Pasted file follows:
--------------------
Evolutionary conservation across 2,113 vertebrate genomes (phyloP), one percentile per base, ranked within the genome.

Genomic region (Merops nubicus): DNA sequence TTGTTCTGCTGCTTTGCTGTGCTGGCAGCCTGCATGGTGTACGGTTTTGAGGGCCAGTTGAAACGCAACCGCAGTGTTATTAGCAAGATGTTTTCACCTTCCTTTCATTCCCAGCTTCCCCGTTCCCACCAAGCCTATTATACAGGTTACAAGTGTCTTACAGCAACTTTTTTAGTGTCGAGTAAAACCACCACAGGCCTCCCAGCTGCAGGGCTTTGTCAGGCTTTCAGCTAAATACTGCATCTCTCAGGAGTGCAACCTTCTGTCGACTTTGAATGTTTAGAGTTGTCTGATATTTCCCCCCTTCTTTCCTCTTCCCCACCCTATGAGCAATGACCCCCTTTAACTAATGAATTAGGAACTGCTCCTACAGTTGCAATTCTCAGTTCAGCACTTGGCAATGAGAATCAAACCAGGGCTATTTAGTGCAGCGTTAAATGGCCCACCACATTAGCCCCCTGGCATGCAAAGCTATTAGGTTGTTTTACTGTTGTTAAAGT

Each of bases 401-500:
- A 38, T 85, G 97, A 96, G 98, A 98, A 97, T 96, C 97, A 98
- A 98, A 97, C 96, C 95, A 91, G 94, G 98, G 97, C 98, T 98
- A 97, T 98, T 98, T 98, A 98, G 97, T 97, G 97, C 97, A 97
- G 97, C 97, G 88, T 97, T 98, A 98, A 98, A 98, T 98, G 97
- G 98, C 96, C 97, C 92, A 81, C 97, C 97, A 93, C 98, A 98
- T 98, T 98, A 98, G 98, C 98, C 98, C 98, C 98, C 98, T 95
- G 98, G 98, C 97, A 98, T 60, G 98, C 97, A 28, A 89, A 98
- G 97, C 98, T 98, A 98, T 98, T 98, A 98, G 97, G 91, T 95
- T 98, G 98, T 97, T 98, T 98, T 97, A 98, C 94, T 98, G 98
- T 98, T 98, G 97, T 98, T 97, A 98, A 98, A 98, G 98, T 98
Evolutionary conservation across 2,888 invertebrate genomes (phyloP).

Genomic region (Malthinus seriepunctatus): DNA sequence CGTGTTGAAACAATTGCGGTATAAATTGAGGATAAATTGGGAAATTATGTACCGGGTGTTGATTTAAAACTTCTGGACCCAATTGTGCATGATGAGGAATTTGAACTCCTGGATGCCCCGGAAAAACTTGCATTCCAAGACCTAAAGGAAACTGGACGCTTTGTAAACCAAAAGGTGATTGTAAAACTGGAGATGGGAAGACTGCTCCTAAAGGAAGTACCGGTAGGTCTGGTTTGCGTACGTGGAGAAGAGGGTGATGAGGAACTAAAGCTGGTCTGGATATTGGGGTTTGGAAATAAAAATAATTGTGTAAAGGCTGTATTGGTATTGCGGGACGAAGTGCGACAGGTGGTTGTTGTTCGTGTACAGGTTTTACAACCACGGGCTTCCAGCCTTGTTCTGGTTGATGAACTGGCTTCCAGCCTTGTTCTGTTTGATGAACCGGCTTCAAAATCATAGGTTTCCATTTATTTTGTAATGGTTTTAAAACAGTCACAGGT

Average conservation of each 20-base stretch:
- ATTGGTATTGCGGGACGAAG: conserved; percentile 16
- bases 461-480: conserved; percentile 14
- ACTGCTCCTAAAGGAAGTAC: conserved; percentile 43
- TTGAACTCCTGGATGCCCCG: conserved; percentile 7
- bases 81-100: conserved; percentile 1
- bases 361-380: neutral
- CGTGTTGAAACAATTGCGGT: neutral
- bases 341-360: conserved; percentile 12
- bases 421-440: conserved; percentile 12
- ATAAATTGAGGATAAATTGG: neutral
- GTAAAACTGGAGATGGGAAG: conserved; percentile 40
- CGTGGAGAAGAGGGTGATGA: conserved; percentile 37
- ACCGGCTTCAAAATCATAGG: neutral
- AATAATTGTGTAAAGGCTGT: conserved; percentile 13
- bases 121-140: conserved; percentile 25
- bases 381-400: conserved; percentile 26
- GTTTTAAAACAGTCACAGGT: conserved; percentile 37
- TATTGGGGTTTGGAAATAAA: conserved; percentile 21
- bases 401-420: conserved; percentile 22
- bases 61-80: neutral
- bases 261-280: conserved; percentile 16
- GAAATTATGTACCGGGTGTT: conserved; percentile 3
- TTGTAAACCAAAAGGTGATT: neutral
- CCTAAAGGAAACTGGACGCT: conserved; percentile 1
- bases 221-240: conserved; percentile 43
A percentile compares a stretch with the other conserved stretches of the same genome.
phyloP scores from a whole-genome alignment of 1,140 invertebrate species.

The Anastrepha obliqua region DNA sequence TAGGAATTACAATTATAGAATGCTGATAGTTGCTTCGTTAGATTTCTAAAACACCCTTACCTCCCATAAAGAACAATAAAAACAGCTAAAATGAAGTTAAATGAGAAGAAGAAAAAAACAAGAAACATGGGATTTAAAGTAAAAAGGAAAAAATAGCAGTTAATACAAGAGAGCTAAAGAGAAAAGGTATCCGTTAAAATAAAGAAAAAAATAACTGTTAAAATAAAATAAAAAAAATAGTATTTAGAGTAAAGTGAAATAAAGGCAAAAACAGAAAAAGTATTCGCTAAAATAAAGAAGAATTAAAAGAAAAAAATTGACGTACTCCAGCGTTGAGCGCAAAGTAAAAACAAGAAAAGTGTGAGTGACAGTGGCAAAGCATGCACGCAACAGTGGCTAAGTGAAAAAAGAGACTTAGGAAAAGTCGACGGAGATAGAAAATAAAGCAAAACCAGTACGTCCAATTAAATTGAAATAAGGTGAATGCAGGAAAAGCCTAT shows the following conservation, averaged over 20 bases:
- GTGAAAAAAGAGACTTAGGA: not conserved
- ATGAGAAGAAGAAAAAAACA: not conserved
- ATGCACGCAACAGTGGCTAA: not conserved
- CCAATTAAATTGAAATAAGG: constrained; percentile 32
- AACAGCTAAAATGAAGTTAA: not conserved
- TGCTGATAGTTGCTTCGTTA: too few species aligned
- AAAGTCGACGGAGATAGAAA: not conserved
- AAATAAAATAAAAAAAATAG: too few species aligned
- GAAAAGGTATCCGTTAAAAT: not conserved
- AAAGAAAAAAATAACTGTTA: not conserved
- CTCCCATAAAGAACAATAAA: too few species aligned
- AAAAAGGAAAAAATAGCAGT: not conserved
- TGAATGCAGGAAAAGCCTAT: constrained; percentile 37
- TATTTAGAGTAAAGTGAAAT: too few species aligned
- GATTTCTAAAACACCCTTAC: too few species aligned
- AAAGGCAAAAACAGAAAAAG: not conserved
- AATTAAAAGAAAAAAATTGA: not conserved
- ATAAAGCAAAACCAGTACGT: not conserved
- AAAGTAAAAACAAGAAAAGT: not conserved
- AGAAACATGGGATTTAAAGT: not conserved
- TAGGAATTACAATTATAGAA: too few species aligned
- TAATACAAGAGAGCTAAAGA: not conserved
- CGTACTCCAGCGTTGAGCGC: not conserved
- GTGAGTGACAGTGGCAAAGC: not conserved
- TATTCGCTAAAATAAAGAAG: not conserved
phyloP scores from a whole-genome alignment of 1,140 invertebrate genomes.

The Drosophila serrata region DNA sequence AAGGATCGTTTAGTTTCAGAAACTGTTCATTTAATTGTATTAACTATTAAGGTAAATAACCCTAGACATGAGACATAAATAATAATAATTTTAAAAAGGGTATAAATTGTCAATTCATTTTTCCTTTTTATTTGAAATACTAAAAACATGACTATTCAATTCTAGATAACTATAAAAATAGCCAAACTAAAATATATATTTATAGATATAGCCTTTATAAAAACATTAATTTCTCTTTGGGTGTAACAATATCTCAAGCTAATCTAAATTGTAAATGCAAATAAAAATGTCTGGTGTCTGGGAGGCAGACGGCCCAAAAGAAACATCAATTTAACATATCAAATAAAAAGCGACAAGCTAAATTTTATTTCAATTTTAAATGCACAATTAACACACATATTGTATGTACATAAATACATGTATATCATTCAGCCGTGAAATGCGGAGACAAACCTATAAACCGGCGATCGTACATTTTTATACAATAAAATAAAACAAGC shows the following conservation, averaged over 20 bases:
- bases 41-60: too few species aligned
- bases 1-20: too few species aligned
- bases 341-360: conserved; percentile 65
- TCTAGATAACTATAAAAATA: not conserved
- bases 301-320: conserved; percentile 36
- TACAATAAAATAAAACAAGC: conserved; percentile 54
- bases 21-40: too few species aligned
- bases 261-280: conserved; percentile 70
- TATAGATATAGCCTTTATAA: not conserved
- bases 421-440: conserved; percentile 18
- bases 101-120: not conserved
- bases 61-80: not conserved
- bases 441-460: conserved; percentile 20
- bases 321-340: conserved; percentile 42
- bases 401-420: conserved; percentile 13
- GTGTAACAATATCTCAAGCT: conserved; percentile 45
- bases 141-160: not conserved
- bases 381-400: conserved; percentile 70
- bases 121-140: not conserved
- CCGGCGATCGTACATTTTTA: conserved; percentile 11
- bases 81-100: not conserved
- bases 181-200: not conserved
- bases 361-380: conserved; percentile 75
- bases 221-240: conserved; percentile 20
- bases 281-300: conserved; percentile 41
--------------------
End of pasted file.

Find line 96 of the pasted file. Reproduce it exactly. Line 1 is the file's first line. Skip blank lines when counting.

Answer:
- bases 281-300: conserved; percentile 41